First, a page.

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  1. #1
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    Default Multiple / Stacked Sill Plate

    First time I have ever run into this - house was a 2 story 2400+ built in 2008 - any ideas?

    Thanks - Jim

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  2. #2
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    Default Re: Multiple / Stacked Sill Plate

    Not a problem

    ' correct a wise man and you gain a friend... correct a fool and he'll bloody your nose'.

  3. #3
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    Default Re: Multiple / Stacked Sill Plate

    I see the anchor bolts for the pressure treated sill plate on the bottom but what's securing the rest of that wood sandwich to the foundation wall?

    "It takes a big man to cry. It takes an even bigger man to laugh at that man". - Jack Handey

  4. #4
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    Default Re: Multiple / Stacked Sill Plate

    "I see the anchor bolts for the pressure treated sill plate on the bottom but what's securing the rest of that wood sandwich to the foundation wall?"

    Why is anything else needed?

    ' correct a wise man and you gain a friend... correct a fool and he'll bloody your nose'.

  5. #5
    MARVIN TOWNSEN's Avatar
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    Default Re: Multiple / Stacked Sill Plate

    Quote Originally Posted by Jim Hintz View Post
    First time I have ever run into this - house was a 2 story 2400+ built in 2008 - any ideas?

    Thanks - Jim
    Where are you at on my island (washington state)? It should have been pony walled minimum. How are each layer secured together?? Looks like they were layering their scrap wood together to save on the burn pile I guess if you built it that way you should at least use simpson ties to keep it from rolling in an earthquake. I am curious which county you are in that would allow that?? Was it inspected?? Are there any foundation ties because i dont see them? At minimum i would be concerned about crush factor, it probably doesnt matter for an inspection, but it definately could have been done better.

    Last edited by MARVIN TOWNSEN; 05-26-2011 at 06:03 PM.

  6. #6
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    Default Re: Multiple / Stacked Sill Plate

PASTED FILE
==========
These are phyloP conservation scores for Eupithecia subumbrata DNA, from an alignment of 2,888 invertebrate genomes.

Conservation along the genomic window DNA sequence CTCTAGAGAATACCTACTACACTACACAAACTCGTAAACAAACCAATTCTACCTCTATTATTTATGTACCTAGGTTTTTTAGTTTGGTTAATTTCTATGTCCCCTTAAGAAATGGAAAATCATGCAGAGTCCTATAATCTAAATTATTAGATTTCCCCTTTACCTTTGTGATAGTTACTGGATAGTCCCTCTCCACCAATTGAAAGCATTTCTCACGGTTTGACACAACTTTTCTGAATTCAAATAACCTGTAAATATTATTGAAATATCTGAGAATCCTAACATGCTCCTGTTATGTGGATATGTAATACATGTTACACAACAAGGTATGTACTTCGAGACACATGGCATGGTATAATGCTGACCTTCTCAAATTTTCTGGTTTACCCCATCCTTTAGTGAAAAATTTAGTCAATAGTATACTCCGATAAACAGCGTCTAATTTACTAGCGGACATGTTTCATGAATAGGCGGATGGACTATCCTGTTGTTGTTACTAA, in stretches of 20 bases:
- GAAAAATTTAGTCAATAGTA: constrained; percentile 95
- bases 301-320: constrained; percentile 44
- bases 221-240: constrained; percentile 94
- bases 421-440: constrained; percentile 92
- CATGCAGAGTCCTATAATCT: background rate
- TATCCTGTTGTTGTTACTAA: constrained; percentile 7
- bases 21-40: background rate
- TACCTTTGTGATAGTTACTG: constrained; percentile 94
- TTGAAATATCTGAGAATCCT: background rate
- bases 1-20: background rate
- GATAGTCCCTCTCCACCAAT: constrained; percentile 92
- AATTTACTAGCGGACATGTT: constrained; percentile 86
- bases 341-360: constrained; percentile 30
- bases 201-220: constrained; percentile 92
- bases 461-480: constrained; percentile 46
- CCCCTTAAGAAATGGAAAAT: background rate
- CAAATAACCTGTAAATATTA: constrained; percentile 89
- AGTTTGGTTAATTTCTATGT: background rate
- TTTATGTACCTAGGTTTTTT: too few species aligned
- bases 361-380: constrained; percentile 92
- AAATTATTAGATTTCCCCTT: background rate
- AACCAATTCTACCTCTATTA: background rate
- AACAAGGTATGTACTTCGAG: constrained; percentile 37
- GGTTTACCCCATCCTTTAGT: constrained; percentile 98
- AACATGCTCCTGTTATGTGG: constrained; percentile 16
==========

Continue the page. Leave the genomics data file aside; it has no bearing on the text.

Quote Originally Posted by Rick Cantrell View Post
    "I see the anchor bolts for the pressure treated sill plate on the bottom but what's securing the rest of that wood sandwich to the foundation wall?"

    Why is anything else needed?
    The entire premise of anchor bolts is to secure the wood framing to the foundation wall. The pressure treated sill may not go anywhere in the event of a hurricane or tornado, but what about everything else above that?

    "It takes a big man to cry. It takes an even bigger man to laugh at that man". - Jack Handey

  7. #7
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    Default Re: Multiple / Stacked Sill Plate

    Quote Originally Posted by MARVIN TOWNSEN View Post
    Where are you at on my island (washington state)? It should have been pony walled minimum. How are each layer secured together?? Looks like they were layering their scrap wood together to save on the burn pile I guess if you built it that way you should at least use simpson ties to keep it from rolling in an earthquake. I am curious which county you are in that would allow that?? Was it inspected?? Are there any foundation ties because i dont see them? At minimum i would be concerned about crush factor, it probably doesnt matter for an inspection, but it definately could have been done better.
    House was located in Skagit County.


  8. #8
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    Default Re: Multiple / Stacked Sill Plate

    Anchoring would also be my issue. The dead load will mostly keep it in place but as others have mentioned what about during high storms or hurricanes.
    My guess is someone screwed up the elevations.

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  9. #9